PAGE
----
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The Indian rupee rose to a two-week high on Tuesday as expectations for a narrower trade deficit and receding concerns about Syria helped the currency continue its recent recovery from record lows hit last month.
The rupee rose as much as 1.7 percent on the day, and looked set for a fourth consecutive session of gains after former International Monetary Fund Chief Economist Raghuram Rajan took the helm of the central bank last Wednesday and quickly unveiled a spate of measures to support the currency and open up markets.
Hopes that Rajan will unveil more market-friendly measures were further boosted after the Reserve Bank of India late on Friday made it easier for it for non-residents to buy shares of listed companies.
The government is also set to announce more steps over the next few days to curb non-essential imports, with expectations growing for a hike in subsidised diesel prices that would ease concerns about the government's finances.
Still, although the rupee appears to have hit bottom at a record low of 68.85 on Aug. 28, few traders expect a meaningful recovery.
"The delay on any possible action on Syria has helped market sentiment and the rupee was also poised for a correction. However, we are not overtly optimistic. We have a stop-loss at 65 and we will turn dollar buyers at that level," said Abhishek Goenka, chief executive at India Forex Advisors.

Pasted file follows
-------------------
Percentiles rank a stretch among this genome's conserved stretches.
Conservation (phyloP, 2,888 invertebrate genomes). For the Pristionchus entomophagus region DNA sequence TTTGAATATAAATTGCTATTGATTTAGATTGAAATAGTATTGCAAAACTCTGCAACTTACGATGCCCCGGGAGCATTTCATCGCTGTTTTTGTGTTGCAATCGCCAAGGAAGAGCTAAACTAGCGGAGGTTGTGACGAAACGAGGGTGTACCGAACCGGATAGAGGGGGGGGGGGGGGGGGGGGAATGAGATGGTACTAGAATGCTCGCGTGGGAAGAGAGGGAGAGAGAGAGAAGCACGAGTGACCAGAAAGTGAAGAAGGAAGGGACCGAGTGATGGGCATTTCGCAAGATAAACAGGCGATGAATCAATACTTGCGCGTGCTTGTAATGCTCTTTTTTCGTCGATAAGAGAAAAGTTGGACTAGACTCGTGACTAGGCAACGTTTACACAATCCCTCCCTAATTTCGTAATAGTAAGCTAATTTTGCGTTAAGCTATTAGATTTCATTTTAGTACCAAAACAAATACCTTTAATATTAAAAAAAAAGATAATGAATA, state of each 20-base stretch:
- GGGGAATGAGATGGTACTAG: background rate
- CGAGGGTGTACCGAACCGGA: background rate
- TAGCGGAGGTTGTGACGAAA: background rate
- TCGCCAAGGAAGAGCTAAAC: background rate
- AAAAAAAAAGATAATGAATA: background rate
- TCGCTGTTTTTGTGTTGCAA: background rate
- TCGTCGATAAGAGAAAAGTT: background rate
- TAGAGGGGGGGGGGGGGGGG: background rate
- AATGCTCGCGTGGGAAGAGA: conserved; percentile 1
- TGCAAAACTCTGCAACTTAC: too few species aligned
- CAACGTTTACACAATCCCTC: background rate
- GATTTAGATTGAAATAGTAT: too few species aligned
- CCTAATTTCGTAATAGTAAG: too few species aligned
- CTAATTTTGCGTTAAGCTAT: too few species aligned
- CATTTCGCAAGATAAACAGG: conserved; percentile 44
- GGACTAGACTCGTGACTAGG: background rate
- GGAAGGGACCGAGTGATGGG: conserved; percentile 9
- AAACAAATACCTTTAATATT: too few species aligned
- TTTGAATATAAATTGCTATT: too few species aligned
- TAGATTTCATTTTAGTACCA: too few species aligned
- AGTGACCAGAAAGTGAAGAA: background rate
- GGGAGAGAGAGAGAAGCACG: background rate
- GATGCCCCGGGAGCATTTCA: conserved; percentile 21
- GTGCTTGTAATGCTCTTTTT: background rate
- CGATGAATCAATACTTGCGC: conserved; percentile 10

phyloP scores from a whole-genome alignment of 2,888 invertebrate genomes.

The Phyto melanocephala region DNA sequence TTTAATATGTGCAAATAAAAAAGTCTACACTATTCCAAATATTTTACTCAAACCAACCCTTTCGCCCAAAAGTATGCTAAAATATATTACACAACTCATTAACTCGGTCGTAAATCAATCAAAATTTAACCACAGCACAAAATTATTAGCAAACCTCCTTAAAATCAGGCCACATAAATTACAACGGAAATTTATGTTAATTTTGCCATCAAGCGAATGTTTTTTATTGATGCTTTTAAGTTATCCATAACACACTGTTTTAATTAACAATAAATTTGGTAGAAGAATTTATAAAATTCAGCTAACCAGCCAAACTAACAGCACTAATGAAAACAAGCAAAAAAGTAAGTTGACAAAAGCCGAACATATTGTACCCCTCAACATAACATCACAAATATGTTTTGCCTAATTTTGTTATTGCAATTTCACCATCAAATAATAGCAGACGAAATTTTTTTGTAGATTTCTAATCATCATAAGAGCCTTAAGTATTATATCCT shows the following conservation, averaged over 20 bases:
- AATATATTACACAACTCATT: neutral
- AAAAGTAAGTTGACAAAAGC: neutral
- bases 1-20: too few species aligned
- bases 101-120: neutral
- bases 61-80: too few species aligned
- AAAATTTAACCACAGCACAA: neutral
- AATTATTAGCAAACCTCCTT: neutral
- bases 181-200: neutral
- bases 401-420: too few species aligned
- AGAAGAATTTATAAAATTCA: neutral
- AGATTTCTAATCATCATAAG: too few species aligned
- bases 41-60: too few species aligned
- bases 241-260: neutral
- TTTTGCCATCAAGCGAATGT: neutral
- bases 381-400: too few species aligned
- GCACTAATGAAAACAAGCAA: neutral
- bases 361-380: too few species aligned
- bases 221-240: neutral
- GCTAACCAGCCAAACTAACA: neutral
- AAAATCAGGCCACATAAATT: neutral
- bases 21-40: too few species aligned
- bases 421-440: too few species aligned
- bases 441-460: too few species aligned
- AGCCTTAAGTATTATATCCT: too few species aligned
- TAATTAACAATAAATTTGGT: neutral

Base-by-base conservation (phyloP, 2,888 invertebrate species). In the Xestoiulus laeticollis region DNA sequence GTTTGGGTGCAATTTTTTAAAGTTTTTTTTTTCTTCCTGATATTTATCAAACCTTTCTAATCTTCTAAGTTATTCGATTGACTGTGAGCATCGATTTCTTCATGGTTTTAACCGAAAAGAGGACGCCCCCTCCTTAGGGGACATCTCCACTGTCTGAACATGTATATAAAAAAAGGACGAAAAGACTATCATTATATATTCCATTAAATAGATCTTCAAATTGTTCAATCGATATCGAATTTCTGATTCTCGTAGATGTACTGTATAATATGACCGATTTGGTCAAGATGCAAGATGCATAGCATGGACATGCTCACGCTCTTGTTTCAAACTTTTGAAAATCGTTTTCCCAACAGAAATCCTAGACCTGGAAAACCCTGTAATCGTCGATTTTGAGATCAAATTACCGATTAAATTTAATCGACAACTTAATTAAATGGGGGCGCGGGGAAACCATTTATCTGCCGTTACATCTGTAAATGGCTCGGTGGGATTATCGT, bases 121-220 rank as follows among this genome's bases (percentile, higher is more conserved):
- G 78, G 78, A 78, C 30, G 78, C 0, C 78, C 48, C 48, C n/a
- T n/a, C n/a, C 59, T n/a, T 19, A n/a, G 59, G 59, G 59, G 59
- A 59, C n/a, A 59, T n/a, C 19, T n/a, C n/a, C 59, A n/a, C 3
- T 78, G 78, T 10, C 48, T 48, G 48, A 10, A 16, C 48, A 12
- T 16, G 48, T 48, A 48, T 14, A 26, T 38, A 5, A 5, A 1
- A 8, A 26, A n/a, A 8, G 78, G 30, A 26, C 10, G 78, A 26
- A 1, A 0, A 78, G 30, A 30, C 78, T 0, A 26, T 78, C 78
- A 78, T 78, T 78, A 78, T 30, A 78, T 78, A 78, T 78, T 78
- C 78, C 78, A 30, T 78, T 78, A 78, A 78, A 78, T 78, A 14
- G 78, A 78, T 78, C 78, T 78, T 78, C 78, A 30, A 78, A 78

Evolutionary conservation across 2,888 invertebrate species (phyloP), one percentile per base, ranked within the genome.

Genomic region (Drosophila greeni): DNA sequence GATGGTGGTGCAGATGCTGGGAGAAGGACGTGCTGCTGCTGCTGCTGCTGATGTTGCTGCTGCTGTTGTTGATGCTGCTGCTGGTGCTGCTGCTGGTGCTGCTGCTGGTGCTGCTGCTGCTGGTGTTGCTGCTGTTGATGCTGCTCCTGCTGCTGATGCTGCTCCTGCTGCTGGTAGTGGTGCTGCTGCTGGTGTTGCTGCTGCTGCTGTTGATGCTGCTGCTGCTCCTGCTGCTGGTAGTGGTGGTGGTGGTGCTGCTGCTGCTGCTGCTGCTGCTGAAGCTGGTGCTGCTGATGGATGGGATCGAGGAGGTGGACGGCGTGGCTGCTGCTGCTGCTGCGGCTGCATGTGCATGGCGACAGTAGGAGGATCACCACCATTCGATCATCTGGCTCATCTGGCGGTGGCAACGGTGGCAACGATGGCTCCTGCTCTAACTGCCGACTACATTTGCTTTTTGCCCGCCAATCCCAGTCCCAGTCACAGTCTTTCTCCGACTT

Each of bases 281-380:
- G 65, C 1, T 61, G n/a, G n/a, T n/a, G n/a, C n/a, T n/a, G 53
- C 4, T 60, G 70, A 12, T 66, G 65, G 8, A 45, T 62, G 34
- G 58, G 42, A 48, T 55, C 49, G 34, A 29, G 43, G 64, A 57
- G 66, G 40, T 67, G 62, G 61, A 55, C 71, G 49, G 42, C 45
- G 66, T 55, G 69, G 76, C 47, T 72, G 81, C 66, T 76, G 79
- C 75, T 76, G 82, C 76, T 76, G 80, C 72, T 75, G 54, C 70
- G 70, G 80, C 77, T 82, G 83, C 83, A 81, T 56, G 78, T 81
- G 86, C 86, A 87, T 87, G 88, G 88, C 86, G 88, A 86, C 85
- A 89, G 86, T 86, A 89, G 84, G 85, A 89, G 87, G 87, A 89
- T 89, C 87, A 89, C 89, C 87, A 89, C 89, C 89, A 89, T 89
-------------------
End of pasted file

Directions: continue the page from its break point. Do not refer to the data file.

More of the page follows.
The rupee was at 64.44 to the dollar at 0515 GMT versus its Friday close of 65.24/25. It rose to as much as 64.15 in early trade, its highest since Aug. 28.
Indian markets were closed on Monday for a local holiday.
Hopes that the trade deficit narrowed in August were bolstered after India Trade Secretary S. R. Rao said on Monday the country's merchandise exports had posted double-digit growth, while imports were "contained."
However, Rao did not provide details. The government has not set a date for the release of the official data, but it is expected sometime this week.
The government's steps to curb gold imports has already helped to contain the trade deficit over June and July to a shade over $12 billion, down from a recent monthly average of $17 billion in the earlier six months.
Still, not everybody expects an export bonanza from a weak rupee.
A multitude of stumbling blocks mean that exporters are ill-placed to reap the benefits of the rupee's slide, some analysts said. These hurdles range